Tag Archives: cars

Are British drivers better than Canadians? Discuss


And it’s time for our new Tuesday Night Fun Quiz! Fingers on the buzzers. Your starter for 10. No conferring. Canadian drivers … what does this light mean?

Boy racers. Sunday drivers. Road hogs. Speed freaks. Rubberneckers.

No — not names of famous 70s bands, but various ways we describe drivers. We all think we can drive. But who’s the best? Is one country better than the other? Got an opinion? Want to be in a documentary about it? Want $250 if you’re chosen?

Brits in Toronto have been asked by a production company to help find people to appear in a two-minute documentary video sponsored by a Canadian insurance company to chat about all the above.

“I am working as a content producer for a video series that deals with driving and I am looking for people that grew up in foreign countries and would be comfortable talking about the differences in driving behaviour between their homeland and Canada. Do you know anyone who could be interested?

“We will be filming in Ontario in March or April, depending on the interviewee’s location and availability. The filming takes about two hours and the fee is $250.”

They are looking for five people from five different countries, so if you’re a Brit who wants to represent your fellow expats then e-mail Charlotte at nadeau DOT charlotte AT gmail DOT COM or give her a shout on the dog and bone at 514-774-9918.

You’ll be asked to provide some background info and the producers will choose the final candidate to appear so … good luck! And tell ’em Brits in Toronto sent you, cheers.


Transporting a personal vehicle from Britain and the USA to Ontario

Traffic jam

Who wouldn’t relish this daily joy in their own motor?

You say cheerio to your mum, jump on a plane and start a new life in Toronto. A few months later you think, “Hmmm, really wish I could bring my beloved Datsun Cherry over to cruise around Toronto in. I wonder if there’s a way …?”

Over to guest writer Jason Mueller, a Canadian expat currently living in Costa Rica and working for A-1 Auto Transport International. As always, this is not an endorsement of the company or services, but just for information purposes. Do your due diligence before entering into any agreements or contracts.

If you plan to relocate to Canada from a foreign country and become an expat you will most likely want to bring all your personal items with you including your personal vehicle. It is wise to do your research before you make the big move as Canada has specific regulations that apply to different types of vehicles when it comes to importing.

If you are looking to import a vehicle specifically from Britain this will be very rare. This is because Canada does not allow vehicles outside of the USA to be imported because they will not meet the Motor Vehicle Safety Act (MVSA) and you are not allowed to modify the vehicle to meet the Act.

The main reason is due to the fact that the steering wheel is located on the right-hand side of the vehicle. There are some circumstances where you can import a vehicle from another country other than the USA.

Special Circumstances
– If the vehicle is 15 years old or older according to the date of manufacturing and is a regulated class.
– Buses manufactured before January 1, 1971 are permitted.
– The vehicle was purchased in the USA or Canada and is returning in the same working class and still meets the MVSA ( proof is required).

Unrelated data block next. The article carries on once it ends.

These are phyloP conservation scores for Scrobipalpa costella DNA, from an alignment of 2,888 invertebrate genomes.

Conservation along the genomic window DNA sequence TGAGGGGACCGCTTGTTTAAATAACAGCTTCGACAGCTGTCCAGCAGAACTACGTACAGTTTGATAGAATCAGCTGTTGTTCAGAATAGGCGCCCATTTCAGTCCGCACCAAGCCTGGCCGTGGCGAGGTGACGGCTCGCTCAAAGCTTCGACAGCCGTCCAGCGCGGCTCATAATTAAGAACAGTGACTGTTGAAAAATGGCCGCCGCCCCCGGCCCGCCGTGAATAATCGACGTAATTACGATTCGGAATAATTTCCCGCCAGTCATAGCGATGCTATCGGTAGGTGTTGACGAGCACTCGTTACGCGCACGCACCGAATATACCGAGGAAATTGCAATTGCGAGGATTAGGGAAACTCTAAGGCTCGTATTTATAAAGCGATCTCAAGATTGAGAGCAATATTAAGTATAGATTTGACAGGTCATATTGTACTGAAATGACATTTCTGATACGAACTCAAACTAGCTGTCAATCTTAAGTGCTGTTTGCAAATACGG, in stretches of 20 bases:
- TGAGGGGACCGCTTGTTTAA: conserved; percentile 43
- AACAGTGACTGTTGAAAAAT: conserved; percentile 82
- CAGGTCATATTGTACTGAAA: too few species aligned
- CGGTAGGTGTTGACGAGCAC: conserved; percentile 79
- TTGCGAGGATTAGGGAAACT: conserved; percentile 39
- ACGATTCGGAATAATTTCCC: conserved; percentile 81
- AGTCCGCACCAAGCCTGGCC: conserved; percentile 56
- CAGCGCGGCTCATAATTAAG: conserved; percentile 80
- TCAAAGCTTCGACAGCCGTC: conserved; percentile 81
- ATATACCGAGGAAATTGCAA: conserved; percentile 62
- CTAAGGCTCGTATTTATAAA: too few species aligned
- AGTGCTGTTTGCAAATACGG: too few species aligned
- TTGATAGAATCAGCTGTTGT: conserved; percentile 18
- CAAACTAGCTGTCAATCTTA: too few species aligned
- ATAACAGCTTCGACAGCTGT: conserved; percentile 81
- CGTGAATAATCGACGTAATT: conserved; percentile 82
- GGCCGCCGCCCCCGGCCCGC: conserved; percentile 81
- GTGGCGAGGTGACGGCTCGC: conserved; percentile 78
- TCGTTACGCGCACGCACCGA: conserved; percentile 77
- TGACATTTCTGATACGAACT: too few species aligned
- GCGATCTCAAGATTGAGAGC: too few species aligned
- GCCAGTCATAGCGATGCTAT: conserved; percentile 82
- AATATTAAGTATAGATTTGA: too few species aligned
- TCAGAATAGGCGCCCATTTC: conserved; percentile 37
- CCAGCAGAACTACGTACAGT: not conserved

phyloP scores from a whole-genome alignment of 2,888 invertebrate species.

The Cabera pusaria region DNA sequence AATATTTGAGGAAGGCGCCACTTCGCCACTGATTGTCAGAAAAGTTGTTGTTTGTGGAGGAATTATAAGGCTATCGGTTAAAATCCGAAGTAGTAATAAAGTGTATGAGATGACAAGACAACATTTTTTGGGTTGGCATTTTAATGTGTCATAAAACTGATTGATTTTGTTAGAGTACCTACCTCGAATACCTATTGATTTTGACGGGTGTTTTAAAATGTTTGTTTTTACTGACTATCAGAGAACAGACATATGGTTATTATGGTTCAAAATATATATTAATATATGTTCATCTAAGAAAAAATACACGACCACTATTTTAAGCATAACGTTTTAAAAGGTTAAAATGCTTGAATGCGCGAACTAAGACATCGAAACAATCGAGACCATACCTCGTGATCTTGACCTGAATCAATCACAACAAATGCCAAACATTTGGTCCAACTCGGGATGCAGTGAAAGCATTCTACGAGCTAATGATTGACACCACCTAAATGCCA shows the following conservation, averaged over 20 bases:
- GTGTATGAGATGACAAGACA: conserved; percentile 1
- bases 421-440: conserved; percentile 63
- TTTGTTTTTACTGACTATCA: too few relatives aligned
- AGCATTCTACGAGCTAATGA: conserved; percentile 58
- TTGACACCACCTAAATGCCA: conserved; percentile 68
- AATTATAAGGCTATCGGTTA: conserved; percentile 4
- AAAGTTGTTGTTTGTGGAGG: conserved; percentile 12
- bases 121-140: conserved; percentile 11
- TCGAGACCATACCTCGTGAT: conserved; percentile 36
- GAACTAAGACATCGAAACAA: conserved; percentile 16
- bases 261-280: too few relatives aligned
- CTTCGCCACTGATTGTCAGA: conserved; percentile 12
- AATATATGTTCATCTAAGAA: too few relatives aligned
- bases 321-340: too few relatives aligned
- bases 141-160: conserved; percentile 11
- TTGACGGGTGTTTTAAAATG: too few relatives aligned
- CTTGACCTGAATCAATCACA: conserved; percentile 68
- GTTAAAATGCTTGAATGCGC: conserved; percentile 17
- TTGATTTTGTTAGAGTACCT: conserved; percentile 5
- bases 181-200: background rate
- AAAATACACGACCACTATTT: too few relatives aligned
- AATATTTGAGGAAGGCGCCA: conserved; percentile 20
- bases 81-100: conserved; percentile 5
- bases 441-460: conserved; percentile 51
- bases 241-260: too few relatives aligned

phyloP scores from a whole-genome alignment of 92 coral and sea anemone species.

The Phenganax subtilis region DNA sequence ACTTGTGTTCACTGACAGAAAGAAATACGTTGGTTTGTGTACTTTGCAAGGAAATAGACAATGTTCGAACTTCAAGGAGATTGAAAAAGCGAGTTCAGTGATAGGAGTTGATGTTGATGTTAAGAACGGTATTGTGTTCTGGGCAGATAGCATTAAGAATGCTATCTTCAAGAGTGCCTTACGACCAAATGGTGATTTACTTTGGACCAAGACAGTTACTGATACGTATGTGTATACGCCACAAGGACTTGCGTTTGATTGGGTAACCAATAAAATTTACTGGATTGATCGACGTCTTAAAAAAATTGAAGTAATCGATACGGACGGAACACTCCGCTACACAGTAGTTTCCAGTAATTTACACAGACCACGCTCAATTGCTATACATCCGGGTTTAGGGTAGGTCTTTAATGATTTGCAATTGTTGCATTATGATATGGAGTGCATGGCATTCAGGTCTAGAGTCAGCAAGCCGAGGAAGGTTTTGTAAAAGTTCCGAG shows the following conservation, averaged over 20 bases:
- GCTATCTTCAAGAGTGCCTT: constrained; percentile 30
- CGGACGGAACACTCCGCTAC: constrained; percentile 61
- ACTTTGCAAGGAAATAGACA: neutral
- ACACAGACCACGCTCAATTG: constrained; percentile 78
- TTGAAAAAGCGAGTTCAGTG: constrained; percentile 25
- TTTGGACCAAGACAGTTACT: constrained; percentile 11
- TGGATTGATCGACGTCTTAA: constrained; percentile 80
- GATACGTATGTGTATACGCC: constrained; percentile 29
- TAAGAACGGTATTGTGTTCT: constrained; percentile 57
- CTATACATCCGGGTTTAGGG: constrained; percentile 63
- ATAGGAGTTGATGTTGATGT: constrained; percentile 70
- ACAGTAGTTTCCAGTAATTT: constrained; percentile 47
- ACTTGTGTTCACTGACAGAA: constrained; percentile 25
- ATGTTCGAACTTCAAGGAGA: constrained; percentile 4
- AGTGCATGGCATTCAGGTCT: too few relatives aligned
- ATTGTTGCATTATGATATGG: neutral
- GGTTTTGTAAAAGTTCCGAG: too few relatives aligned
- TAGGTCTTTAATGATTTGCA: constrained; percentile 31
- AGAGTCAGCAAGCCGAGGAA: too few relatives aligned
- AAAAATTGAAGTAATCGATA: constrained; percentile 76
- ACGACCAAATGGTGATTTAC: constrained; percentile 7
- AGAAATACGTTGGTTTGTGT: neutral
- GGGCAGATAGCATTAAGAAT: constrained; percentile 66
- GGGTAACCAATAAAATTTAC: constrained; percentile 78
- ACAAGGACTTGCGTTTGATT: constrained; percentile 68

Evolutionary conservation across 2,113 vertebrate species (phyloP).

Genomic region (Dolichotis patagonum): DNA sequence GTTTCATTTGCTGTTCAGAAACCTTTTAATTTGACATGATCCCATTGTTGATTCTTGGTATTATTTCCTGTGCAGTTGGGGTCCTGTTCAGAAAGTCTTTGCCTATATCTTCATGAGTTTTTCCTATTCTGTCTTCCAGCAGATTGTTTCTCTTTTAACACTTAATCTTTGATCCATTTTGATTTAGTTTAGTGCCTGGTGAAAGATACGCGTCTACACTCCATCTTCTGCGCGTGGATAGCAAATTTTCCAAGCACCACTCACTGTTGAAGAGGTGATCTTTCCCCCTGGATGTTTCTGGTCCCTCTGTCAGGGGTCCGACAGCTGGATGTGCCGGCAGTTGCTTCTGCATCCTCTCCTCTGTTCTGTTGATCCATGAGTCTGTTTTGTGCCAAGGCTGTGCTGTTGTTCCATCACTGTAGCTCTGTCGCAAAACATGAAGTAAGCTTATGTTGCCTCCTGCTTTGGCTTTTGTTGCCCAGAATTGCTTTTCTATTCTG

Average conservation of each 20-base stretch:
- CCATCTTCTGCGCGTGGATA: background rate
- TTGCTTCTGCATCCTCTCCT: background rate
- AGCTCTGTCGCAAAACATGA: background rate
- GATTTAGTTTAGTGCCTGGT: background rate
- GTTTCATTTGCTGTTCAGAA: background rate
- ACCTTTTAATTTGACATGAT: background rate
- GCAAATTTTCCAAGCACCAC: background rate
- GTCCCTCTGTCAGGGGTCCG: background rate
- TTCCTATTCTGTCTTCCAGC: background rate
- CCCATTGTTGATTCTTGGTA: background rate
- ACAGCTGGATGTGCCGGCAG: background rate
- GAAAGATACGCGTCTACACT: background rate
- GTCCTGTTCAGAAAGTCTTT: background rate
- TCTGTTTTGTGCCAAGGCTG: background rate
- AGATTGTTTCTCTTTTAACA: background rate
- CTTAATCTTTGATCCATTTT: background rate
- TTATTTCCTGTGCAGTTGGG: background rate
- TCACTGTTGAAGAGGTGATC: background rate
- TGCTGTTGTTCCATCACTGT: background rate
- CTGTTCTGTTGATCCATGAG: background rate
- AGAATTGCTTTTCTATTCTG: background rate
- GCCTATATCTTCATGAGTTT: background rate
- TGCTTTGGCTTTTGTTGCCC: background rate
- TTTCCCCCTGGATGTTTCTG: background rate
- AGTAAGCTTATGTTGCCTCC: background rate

If you have obtained a temporary residency visa for Canada to work or study then you may be exempt seeing as you are a temporary visitor … but the vehicle will not be permitted to stay permanently. Thus:

– Only you are permitted to use the vehicle.
– If you have any changes to the status of your residency such as getting permanent residency you may be required to export or destroy the vehicle.
– The vehicle will not be able to be sold while in Canada.
– The vehicle cannot remain in Canada longer than the time limits on the student visa, work permit or any other customs authorization.

Most Brits have a deep sentimental value to their cars so the successful Brits will undoubtedly find a way to get their car imported to the country. If you own a private track — or you are only using the car for a production of a television series, for example — you should contact Transport Canada and talk to someone personally.

Documentation Required for Shipping
– Driver’s licence.
– Passport.
– Bill of sale or purchase invoice.
– Vehicle documents such as registration, title, VIN.
– Certificate for pre-shipment inspection.
– Power of attorney (only necessary if there is a destination agent clearing the shipment).

Steps of procedure
– The first step is to do a lot of research and be sure that you are connected with an auto transport company that has a good track record when it comes to shipping vehicles to Canada. Ask your friends and family for a good referral and put a post on Facebook asking your friends to share.
– Look for reviews on Google for the company that you are thinking about booking with; reviews are always the best way to find out if the business is reputable or not.
– Finally, you will need to prepare your vehicle for shipment, make sure to remove all valuables, only have less than a quarter tank of gas remaining, and take off any after-market items or add-ons (such as antennas) that could be damaged during shipment.

Importing a vehicle from the USA
– 5% GST.
– 13% HST in Ontario.
– $195 import fee.
– In order to officially import your vehicle it has to be inspected by the Registrar of Imported Vehicles. Upon inspection you will get a certificate if the requirements are met.
– If the vehicle fails the inspection it is not permitted to stay in Canada, even if the duties and taxes have already been paid.
– If a vehicle has been modified from its original state it may not qualify to be imported in to Canada.